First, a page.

Chronic inflammatory disease and acute infection are well known to inhibit gonadal steroidogenesis. Previous studies have demonstrated that immune activation in response to lipopolysaccharide (LPS) results in reductions in serum testosterone, and this is a direct effect on the Leydig cell. We hypothesize that during the early onset of LPS endotoxemia in vivo, testicular macrophages produce reactive oxygen species (ROS) leading to perturbation of Leydig cell mitochondria and an inhibition in steroidogenesis. To investigate the mechanism of LPS inhibition of Leydig cell steroidogenesis, alterations in mitochondria and markers of oxidative stress were assessed in vivo and in Leydig cell primary culture. After a single injection of mice with LPS, serum testosterone was significantly decreased within 2 h. LPS injection of mice resulted in significant reductions in steroidogenic acute regulatory protein (StAR) and 3β-hydroxysteroid dehydogenase-Δ 4- Δ 5 isomerase (3β-HSD) proteins. LPS significantly increased lipid peroxidation of Leydig cell membranes, indicating that LPS results in oxidative damage in vivo. Mitochondria in Leydig cells isolated from LPS-injected mice were disrupted and showed a marked reduction in the mitochondrial membrane potential (ΔΨ m). Similar to the effects of LPS, treatment of Leydig cells with hydrogen peroxide acutely inhibited steroidogenesis, reduced StAR and 3β-HSD protein levels, and disrupted ΔΨ m. These results suggest that LPS acutely inhibits Leydig cell function by ROS-mediated disruption of Leydig cell mitochondria. Taken together, these results demonstrate the necessity of having respiring mitochondria with an intact ΔΨ m to facilitate StAR function and Leydig cell steroidogenesis. The acute effects of LPS demonstrate how sensitive Leydig cell mitochondrial steroidogenesis is to inflammation-induced oxidative stress.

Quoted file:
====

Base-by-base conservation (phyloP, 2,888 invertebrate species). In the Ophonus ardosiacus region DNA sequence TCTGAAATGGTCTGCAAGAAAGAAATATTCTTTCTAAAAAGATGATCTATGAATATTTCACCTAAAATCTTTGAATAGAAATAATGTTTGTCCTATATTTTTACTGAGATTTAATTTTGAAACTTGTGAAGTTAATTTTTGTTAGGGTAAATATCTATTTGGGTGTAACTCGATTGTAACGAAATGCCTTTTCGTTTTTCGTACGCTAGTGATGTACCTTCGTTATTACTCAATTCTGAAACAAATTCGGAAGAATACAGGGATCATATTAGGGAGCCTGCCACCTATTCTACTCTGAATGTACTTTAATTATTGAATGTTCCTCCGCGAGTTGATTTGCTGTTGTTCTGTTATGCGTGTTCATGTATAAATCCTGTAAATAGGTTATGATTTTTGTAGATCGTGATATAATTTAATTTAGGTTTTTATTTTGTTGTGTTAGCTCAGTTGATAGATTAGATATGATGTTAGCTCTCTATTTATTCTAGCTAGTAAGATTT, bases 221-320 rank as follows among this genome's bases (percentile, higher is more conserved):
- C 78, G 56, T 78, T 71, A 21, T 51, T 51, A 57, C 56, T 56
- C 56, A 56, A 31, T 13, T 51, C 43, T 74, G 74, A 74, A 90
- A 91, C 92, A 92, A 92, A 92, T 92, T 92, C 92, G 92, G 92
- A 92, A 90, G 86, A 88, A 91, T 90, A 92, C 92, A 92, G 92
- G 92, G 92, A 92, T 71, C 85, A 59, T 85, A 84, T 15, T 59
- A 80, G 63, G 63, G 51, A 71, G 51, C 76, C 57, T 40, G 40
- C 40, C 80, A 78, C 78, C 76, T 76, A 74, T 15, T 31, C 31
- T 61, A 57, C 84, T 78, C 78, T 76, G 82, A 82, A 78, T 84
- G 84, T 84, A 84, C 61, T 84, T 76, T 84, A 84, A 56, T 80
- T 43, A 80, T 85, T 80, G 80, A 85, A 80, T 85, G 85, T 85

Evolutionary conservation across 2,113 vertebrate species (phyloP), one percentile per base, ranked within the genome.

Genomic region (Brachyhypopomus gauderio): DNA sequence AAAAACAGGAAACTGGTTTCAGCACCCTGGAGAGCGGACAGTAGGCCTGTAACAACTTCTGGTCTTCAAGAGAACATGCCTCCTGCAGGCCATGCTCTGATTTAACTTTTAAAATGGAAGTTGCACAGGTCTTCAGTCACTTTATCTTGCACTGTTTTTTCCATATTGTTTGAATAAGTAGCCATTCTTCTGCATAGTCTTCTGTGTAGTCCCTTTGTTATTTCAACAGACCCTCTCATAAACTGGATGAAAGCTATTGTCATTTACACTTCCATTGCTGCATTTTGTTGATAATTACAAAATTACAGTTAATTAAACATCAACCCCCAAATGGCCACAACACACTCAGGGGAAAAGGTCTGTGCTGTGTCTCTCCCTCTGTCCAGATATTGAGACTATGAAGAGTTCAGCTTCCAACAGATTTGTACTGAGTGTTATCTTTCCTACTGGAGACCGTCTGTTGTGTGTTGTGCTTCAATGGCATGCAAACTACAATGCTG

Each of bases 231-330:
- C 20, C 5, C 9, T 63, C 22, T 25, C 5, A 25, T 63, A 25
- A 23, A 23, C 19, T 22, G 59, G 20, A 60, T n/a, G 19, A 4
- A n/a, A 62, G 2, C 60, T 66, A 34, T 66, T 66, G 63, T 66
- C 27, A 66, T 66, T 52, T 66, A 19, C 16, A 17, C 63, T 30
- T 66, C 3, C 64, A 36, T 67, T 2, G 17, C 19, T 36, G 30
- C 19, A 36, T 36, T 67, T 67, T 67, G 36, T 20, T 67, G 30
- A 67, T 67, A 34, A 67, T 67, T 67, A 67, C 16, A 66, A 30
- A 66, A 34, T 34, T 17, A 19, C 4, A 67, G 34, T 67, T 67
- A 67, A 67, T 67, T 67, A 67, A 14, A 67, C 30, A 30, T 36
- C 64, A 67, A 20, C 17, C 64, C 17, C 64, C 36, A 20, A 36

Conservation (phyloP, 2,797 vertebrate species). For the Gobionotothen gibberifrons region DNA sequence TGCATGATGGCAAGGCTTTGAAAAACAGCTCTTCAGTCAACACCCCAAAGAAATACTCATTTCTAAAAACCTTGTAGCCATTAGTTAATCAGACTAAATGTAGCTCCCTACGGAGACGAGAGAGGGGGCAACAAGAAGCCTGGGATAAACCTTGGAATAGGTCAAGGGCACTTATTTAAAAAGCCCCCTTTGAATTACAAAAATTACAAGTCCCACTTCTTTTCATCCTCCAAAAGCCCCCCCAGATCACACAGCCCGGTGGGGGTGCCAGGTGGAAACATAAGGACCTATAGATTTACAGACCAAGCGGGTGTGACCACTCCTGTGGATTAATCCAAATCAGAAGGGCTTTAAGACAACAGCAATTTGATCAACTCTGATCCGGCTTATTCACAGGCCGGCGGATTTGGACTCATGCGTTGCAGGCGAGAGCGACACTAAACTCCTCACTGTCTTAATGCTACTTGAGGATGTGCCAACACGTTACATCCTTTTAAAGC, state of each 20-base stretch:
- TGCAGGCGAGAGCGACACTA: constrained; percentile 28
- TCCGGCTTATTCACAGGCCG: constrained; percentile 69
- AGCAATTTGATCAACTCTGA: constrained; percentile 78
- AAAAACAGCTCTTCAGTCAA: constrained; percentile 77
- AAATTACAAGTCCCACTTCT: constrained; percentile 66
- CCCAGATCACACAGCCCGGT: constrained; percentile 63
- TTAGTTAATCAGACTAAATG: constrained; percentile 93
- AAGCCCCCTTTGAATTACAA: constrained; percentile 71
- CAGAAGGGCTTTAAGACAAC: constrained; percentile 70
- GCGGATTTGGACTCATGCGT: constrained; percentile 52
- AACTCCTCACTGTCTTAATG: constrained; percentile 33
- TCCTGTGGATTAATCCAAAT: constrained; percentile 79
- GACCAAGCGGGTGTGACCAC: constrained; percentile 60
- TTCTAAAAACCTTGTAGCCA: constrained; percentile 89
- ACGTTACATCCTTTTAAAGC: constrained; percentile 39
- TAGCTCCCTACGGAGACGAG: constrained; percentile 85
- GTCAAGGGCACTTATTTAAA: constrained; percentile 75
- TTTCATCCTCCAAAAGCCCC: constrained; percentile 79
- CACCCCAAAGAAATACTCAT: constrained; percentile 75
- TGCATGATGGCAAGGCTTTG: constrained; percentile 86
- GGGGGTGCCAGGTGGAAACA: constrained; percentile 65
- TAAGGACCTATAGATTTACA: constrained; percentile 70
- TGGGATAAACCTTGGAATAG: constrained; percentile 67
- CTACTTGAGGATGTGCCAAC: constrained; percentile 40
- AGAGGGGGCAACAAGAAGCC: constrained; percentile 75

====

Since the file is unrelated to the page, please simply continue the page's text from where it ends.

- Leydig cell
- Mitochondrial electrochemical membrane potential
- Reactive oxygen
- StAR, 3β-HSD
ASJC Scopus subject areas
- Endocrinology, Diabetes and Metabolism